Home / Healthcare Updates / Healthcare Update — 07-08-2014

Healthcare Update — 07-08-2014

Here’s an easy way to get published … and try to dispel an “urban legend” at the same time. The “Q**** Study.” Researchers went to the emergency department with random envelopes containing the word “Quiet,” “Busy,” or no statement at all. One envelope was opened each shift and the staff repeatedly said the word and then posted the paper in the department for the remainder of the shift. At the end of the study, the researchers found no difference in the number of patient visits regardless of what word was said at the beginning of the shift.
I think the study was flawed. They didn’t measure patient acuity or stress levels during the study periods. Just because there are the same number of patients doesn’t mean that it isn’t less “quiet.” And you could probably cut the tension with a knife when people went around the department saying “quiet” at the beginning of the shift.

Ohio hospital planning to cease inpatient services at the end of the year and focus on outpatient procedures. EMS chief calls the closure a “game changer” for patients if they will have to be transported to hospitals that are farther away.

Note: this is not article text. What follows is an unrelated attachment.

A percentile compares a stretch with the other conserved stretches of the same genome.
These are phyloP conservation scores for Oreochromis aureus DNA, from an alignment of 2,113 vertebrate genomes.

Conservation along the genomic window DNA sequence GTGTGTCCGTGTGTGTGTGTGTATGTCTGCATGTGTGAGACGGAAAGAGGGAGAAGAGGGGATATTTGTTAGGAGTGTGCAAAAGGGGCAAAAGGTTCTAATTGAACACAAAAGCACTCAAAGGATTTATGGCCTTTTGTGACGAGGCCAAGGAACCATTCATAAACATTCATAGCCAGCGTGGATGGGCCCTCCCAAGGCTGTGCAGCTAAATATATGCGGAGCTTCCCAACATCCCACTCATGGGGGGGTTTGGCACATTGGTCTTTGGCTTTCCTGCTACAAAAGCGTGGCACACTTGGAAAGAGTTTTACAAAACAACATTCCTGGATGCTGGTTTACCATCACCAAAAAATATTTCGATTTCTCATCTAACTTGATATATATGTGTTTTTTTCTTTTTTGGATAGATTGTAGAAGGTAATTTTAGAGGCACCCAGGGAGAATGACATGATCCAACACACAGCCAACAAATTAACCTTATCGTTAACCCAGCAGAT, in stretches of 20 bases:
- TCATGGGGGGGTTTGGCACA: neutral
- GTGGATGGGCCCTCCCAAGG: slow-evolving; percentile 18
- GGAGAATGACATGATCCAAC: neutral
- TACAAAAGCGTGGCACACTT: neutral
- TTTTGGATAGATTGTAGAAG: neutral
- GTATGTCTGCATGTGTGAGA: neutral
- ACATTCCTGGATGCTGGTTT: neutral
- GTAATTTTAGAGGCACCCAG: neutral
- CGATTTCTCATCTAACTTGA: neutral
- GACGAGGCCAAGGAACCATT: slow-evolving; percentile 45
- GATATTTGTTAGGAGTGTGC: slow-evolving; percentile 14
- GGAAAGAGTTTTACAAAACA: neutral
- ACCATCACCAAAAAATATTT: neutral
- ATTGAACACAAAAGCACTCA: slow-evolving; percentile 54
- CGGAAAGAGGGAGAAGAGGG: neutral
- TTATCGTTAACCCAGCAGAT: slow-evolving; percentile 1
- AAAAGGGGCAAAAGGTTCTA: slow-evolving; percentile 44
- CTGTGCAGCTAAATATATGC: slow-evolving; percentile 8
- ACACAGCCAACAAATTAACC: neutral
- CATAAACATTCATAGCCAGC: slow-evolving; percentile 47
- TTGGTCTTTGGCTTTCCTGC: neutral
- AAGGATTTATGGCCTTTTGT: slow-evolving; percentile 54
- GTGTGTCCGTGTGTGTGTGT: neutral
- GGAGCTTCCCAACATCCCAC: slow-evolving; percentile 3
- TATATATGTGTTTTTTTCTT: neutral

Interesting story on how the government is trying to sell Obamacare to the masses … including presidential cameos in return for advertising and attempting to get Obamacare placed into the scripts of TV shows and movies.
Hat tip to Instapundit

Cyberhacking of medical health records “only a matter of time” according to internet security experts. The full profile in your medical records can be worth up to $500 on the black market.

“Have you noticed the proliferation of attorney advertisements on television encouraging, advising, goading anyone — with a bruised pinky toe nail to mesothelioma — to sue someone?” Letter to the editor of Connecticut newspaper alleges “greedy human nature” is behind a majority of medical malpractice lawsuits.

Michigan Court rules that patient can’t sue doctor for telling her not to use birth control after patient tells doctor that her fallopian tubes were blocked. Patient argued that the advice was “grossly negligent” when she later had a child and sued for “wrongful conception.”
Why courts even allow a claim of wrongful conception is beyond me. If you’re that burdened by your child, then give him or her up for adoption.

Louisiana hospital sued for woman’s death from sepsis seven days after she had surgery from a cerebral aneurysm repair. Theory is that nausea then emesis of foul smelling fluids and blood six days later should have clued the medical providers into the diagnosis.

Unnecessary testing? Johns Hopkins study shows that by eliminating CPK testing in patients being ruled out for myocardial infarct, they were able to reduce the number of tests by 66% with a decrease in charges of more than $1.25 million over the first year. The number of acute coronary syndrome diagnoses rose by 0.3% during the first year.